March 03/13: Classification of anti-neutrophil cytoplasmic autoantibody vasculitides – towards a more useful system
- Current classification is controversial and clinically unhelpful
- Usefulness would be significantly improved by addition of specific ANCA test results.
Lionaki S, Byth E, Hogan S, Hu Y, Senior B, Jennette C, Nachman P, Jennette J, Falk, R
Classification of Antineutrophil Cytoplasmic Autoantibody Vasculitides
Arthritis Rheum 2012; 64: 3452-3462
Background: There are currently two options for the nomenclature and definition of vasculitis – the 1994 Chapel Hill Consensus Conference (CHCC) and the 2007 European Medicines Agency (EMA) which refined and expanded the 1990 American College of Rheumatology classification system. However, neither system provides diagnostic criteria that enable practicing physicians to differentiate microscopic polyangiitis (MPA) from granulomatosis with polyangiitis (GPA – formerly known as Wegener’s). Nor do they offer any clues as to the prognosis and possible outcomes of treatment in patients. This retrospective study looks at the characteristics of a large (502) cohort of patients where access to individual outcomes allows an analysis of which aspects proved more useful in distinguishing phenotypes and prognosis. Pre-selection of the cohort on the basis of identifiable anti-neutrophil cytoplasmic antibody (ANCA) positivity meant that the antibody specificity (either for myeloperoxidase – MPO ANCA or proteinase -3 – PR3 ANCA) could also be assessed as a potential tool.
Summary: The study cohort was statistically assessed for a multitude of characteristics including demographics, organ involvement, treatment, response to treatment, biochemical and serological markers and eventual outcome. The authors found a surprisingly substantial discrepancy in the allocation of patients into specific clinical pathologic categories between the two systems and confirmed that neither could predict patient outcome. Classification using ANCA specificity alone had the best predictive model fit with PR3 ANCA positive patients almost twice as likely to relapse as those with MPO ANCA positivity. There was also a strong correlation between ANCA specificity and manifestations of vasculitis involving multiple anatomic sites and tissues.
Conclusions: The existing classification systems for AAV result in significant differences in categorization of patients. The use of a classification system to aid clinicians in treatment decisions would be enhanced by the use and analysis of specific ANCA testing.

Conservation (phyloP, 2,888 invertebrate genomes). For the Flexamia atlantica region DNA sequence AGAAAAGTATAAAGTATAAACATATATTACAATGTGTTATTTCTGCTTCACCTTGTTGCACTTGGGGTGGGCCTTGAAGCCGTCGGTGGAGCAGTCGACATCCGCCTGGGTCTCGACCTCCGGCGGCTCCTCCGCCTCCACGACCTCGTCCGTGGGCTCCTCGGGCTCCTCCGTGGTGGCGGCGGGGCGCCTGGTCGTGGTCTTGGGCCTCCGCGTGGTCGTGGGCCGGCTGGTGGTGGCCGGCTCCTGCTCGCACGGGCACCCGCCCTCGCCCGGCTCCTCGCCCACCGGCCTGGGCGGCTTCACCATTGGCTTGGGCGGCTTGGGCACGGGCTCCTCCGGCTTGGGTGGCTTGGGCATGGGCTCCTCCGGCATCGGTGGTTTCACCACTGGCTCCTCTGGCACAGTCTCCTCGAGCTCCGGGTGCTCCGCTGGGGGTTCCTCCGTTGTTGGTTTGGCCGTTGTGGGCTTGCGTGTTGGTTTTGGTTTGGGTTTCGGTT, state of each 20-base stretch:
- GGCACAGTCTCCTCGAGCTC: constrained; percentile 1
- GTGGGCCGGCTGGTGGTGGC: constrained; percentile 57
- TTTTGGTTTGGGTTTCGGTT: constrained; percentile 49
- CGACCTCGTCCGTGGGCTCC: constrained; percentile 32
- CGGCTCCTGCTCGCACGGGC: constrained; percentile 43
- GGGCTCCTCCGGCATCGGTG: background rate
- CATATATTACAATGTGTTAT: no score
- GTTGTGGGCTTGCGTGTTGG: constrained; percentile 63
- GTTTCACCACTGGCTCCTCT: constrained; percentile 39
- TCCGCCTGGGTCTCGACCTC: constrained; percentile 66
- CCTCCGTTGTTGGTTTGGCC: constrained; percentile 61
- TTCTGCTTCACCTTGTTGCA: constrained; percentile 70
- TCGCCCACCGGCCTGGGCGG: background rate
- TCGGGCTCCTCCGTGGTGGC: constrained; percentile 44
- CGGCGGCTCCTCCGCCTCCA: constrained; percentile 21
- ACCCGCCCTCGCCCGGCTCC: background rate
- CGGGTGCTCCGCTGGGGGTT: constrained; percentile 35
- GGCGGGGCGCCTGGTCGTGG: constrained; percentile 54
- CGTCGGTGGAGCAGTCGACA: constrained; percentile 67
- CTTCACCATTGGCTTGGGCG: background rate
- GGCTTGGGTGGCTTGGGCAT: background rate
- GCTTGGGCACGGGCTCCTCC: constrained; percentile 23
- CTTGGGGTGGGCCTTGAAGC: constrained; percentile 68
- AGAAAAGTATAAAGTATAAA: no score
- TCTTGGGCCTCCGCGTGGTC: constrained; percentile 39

Comment: The group sought to improve the AAV classification system to standardise describing of patient groups, not only to facilitate categorization for clinical trials and comparisons but ”above all to assist in patient care”. They were open to consideration of many characteristics but their finding that “Because ANCA specificity not only is implicated in pathogenesis and correlates with clinical symptoms, but more importantly helps predict the outcome of disease, it is appropriate to include ANCA specificity in the diagnostic classification”.
Mahr A, Katsahian S. Varet H, Guillevin L, Hagen EC, Höglund P, Merkel P, Pagnoux C, Rasmussen N, Westman K, Jayne D.
Revisiting the classification of clinical phenotypes of anti-neutrophil cytoplasmic antibody-associated vasculitis: a cluster analysis.
Ann Rheum Dis, 2012, doi: 10.1136/annrheumdis-2012-201750
Background: Another group concerned with the usefulness of the available systems for the classification of AAV decided on a different approach to the issue. Recognising that the overlapping features of MPA and GPA have meant that they are becoming frequently combined under the term AAV, the authors sought to divide patients with AAV into subgroups that would allow a better standardisation in clinical trials but would also give more accurate indicators as to prognosis and outcome for the patients. They decided to use a data-driven cluster analysis.
Summary: The study also used a large (673) group of subjects who had been newly diagnosed with either GPA or MPA. (Note that the diagnosing clinicians appear to have used both the Chapel Hill and ACR classification systems). Cluster analysis was based on two models. One model included nine clinical baseline variables as input variables while a second model additionally included ANCA specificities. Although the statistical processing is complex, the models were able to correctly assign nearly 97% of patients to the five categories on the basis of 6 variables (Model 1) or just 4 variables (Model 2).
Conclusions: The categories, named:
Renal AAAV with Proteinase 3 (PR3)-ANCA (40% of subjects)
Renal AAV without PR3-ANCA (32%)
Non-renal AAV (12%)
Cardiovascular AAV (9%) and
Gastrointestinal AAV (7%)
- allowed patients to be separated into clinically relevant groups which also had distinct death and relapse rates.
Comment: Using just four clearly defined variables, it is possible to classify AAV patients into five classes associated with distinct phenotypes of the disease and giving an indication of likely outcome.